The FB.5 (also known as the "Gunbus") was of a biplane type design for the scouting role. What set the system apart from earlier examples was that this aircraft was the first scout type to be armed. In that way alone, one could argue that the FB.5 was aviations first "real" fighter aircraft. The design proved solid by 1913 standards and evolved from the showcase Type 18 "Destroyer" (later redesignated to EFB.1 "Experimental Fighting Biplane No. 1") to the FB.5 and FB.9 models.
The FB.5 was powered by a rotary pusher Monosoupape engine of 100 horsepower mounted to the rear of the nacelle. The system was crewed by two personnel seated in tandem though interestingly enough arranged with the pilot in the middle of the design and the observer to the front (later aircraft would be of traditional front engine design with the observer/rear gunner seat behind the pilot who, in turn, sat behind the front-mounted engine). Naturally this forward positioning of the observer was necessitated by the placement of the engine but it also afforded the individual a grand view of happenings to the front of the aircraft, not to mention a great field of fire for his single or twin machine guns. Armament generally consisted of a single 7.7mm drum-fed Lewis machine gun though a dual 7.7mm machine gun array was also reportedly used.
The FB.5 was fielded with the No.11 Squadron stationed in France in mid 1915, effectively making them the world's first true "fighter" squadron. The system displayed a fair amount of success and lasted long enough to be unseated by the ever-advancing hordes of German fighter aircraft. The FB.9 was an attempt to improve the FB.5 model series to a new standard and featured rounded wingtips and tailplane along with a more aerodynamic nose design. Production consisted of 309 examples of both FB.5 and FB.9 types being produced in the United Kingdom while 99 further types were produced in France under license.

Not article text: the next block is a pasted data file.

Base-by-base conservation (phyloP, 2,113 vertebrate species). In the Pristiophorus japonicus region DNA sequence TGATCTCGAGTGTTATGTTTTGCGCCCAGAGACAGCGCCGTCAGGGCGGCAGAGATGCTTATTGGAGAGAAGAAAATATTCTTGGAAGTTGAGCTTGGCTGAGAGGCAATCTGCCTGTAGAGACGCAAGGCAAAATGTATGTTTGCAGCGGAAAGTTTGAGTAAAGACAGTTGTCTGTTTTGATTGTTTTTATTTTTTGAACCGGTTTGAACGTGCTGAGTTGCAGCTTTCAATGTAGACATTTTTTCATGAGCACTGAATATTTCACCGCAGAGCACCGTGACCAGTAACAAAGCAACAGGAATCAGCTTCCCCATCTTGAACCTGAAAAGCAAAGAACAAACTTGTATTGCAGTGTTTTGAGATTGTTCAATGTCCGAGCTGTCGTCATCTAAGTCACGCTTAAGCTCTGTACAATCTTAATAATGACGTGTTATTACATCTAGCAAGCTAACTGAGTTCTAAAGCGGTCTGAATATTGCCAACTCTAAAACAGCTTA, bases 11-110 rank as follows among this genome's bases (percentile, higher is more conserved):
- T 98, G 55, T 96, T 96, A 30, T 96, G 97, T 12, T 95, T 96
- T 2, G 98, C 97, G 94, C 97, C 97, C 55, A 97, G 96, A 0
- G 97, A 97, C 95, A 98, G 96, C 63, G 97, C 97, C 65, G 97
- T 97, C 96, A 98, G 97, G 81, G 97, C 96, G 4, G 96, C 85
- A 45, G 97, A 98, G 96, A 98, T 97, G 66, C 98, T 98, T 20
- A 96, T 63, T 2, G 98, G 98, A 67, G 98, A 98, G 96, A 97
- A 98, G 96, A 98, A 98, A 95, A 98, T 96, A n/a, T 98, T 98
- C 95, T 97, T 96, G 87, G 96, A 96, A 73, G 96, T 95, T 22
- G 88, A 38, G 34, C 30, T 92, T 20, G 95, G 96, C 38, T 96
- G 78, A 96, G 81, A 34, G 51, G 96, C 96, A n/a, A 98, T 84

1 OR 2 x 7.7mm machine gun(s) in front observer's cockpit
(Not all ordnance types may be represented in the showcase above)
Hardpoint Mountings: 0
Type 18 "Destroyer" - Design as debuted in the 1913 Aero Show in London.
EFB.1 "Experimental Fighting Biplane No. 1) - Redesignation of the Type 18 model.
FB.5 "Gunbus" - Production Model Designation
FB.9 - "Improved FB.5" model variant; tailplane and wingtips rounded; redesigned nose section.
Ribbon graphics not necessarily indicative of actual historical campaign ribbons. Ribbons are clickable to their respective aerial campaigns / operations / aviation periods.
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